The First Peloponnesian War
Pericles is now starting its public testing with my favorite gamers, the 1st Minnesota. This means that Pericles is now officially launched and from early responses doing very well. I am now getting a breather where I sit back and see how things are going, modify stuff that needs improving and so on. However, the design is finished and I cannot stop playing, which is my key metric for any of my designs.
Before I launch into some game descriptions I want to discuss a topic that is of interest to me and in many ways sets Pericles apart from other designs on this period. Back in October of 1962 the Cuban Missile Crisis almost ended civilization. Graham Allison wrote his epic Essence of Decision that examined the crisis from a decision-making perspective. He articulated three models of decision behavior. The first one in Political Science is known as the RAM that stands for the rational actor model. It views a nation’s response to a crisis as a single minded, coordinated activity. This simplifying assumption is used almost universally in wargames where the player represents a monarch, a government, and a military as it reacts to enemy stimuli. It doesn’t take much thought to realize that there are very few situations in history described by this model.
His second model is a government response based on Organizational Process or how a bureaucracy responds to a crisis. In ancient Greece there was nothing like the level of bureaucracy that we have in the 21st century, so this model is not all that applicable to Pericles or most ancient games. Lastly, there is the Governmental Politics model, which is often summarized by the phrase, “where you sit, is where you stand.” This model describes government behavior as competing factions and parties vying for strategy agenda control. I feel that it explores a dimension of this period’s history not explored in earlier efforts to include my earlier Peloponnesian War.
Most if not all of games in my collection examine these wars through the rational actor model (RAM). Like my VG design they focus on the economics and military aspects of the conflict. Pericles use of the Government Politics model begins to describe the behavior of the two sides as they moved from crisis to crisis during the latter half of the 5th century BC.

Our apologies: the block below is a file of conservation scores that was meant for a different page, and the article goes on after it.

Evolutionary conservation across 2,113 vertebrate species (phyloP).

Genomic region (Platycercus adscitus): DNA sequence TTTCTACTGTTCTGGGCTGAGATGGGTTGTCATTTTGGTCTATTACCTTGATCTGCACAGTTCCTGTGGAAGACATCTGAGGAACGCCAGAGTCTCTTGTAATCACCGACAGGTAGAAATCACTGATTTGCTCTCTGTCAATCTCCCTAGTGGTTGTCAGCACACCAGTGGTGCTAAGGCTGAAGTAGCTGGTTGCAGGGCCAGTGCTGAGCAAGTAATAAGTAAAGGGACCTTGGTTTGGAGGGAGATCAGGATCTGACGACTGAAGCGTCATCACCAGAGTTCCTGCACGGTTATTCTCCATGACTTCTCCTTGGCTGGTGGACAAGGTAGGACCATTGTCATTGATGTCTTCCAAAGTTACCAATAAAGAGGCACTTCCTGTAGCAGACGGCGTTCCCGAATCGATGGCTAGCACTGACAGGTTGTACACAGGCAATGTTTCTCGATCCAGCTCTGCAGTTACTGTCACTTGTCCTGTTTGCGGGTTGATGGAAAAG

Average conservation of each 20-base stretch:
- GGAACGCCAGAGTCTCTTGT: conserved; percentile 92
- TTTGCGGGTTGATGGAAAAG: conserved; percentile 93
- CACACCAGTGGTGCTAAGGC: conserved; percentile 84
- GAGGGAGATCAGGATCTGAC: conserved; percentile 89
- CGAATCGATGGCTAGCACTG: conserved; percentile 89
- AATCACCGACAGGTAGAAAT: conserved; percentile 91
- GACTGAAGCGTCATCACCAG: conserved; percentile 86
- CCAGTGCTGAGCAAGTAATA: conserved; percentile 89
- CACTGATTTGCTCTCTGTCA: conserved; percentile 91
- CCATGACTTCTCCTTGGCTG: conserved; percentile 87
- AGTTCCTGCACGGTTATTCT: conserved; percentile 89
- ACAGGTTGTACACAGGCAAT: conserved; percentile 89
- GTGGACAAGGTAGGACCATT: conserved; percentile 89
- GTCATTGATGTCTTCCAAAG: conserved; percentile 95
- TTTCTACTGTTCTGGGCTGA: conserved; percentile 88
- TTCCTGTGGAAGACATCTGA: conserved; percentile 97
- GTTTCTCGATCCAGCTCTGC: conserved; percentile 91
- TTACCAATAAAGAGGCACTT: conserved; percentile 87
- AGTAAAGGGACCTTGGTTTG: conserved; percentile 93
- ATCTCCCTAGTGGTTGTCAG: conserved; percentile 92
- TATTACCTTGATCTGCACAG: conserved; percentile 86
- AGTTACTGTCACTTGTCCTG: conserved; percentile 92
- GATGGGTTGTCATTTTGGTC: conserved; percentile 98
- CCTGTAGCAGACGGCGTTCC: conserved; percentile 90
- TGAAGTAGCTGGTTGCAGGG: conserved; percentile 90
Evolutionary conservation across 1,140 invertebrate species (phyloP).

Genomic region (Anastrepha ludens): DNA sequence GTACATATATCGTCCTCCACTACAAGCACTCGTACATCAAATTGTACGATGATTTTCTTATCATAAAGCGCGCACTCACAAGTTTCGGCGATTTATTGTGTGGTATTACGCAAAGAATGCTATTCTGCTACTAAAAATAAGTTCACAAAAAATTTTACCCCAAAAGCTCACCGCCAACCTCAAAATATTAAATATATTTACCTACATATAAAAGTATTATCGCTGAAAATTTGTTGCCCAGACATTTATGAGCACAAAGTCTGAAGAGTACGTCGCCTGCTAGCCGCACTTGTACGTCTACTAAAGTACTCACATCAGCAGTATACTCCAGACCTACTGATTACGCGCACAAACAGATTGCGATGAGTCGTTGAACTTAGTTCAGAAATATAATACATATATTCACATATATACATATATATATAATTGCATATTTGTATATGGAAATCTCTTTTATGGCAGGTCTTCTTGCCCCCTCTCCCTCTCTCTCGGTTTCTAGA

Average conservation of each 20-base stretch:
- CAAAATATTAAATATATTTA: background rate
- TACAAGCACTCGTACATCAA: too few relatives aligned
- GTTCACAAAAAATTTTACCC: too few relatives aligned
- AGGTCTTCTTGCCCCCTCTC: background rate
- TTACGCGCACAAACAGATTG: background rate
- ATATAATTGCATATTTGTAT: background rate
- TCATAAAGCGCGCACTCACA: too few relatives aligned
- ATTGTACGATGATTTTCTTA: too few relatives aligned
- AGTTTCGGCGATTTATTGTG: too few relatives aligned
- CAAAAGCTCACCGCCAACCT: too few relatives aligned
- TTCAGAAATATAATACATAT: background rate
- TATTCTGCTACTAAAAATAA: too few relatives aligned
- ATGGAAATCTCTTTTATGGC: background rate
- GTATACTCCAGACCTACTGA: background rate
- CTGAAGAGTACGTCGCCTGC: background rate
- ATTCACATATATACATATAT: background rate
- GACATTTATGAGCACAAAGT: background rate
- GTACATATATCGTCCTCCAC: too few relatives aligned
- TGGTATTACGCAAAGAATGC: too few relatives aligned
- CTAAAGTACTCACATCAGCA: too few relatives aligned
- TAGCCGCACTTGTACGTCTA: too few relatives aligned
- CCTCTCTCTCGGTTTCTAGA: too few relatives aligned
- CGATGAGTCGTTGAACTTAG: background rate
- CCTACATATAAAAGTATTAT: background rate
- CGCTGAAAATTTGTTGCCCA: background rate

In Pericles you represent one of two factions in your City State, Athens or Sparta. Each turn of the game represents a series of debates using a variant of my Churchill mechanic. As a city state team of two you are collectively trying to gain ascendency over your rival city state, while awarding victory to the faction that dominates the winning strategy.
The Political portion of the game is balanced against a simple mechanic where strategies in the guise of the issues just debated are aligned with Theaters of operation, such as the Isthmus of Corinth. Where you place issues determines how military forces, leadership, infrastructure, and treachery advance your strategy. As in ancient Greece being the commanding general leading a major military expedition is the surest way to gain honor in Battle for your side and yourself. Failure in battle brings dishonor.
I will now try and briefly recount the game I played recently at GMT East with GMT’s Andy Lewis and two friends of mine, Jonathan Haber and Charles Finch. Charles (Agiad Royal House) and I (Eurypontid Royal House) were Sparta and Andy (Demagogue faction) and Jonathan (Aristocrat faction) were Athens.
Pericles is at that part of development where I try and discover the best strategies for winning, which I will eventually pass along in c3i articles. In this play test the Spartans opened up with a series of campaigns in the Isthmus of Corinth Theater causing some significant land battles. Despite victory on land the Athenian navy kept Megara (Athenian base) from being successfully besieged creating a classic land/naval standoff. Now how does this happen in Pericles?
A turn begins with an Aristophanes comedic play that sets some unique context to that turn. If Arcarnians is in the house, the Plague stalks the streets of Athens and other locations. If it’s Lysistrata, Peace is discussed and debated in the Assembly. Each play performed during this period (460-400 BC) has three copies with different effects for each version of the play. A game may see no Plague or a series of Plagues (there were at least two historically) besides a host of other impacts on the game play.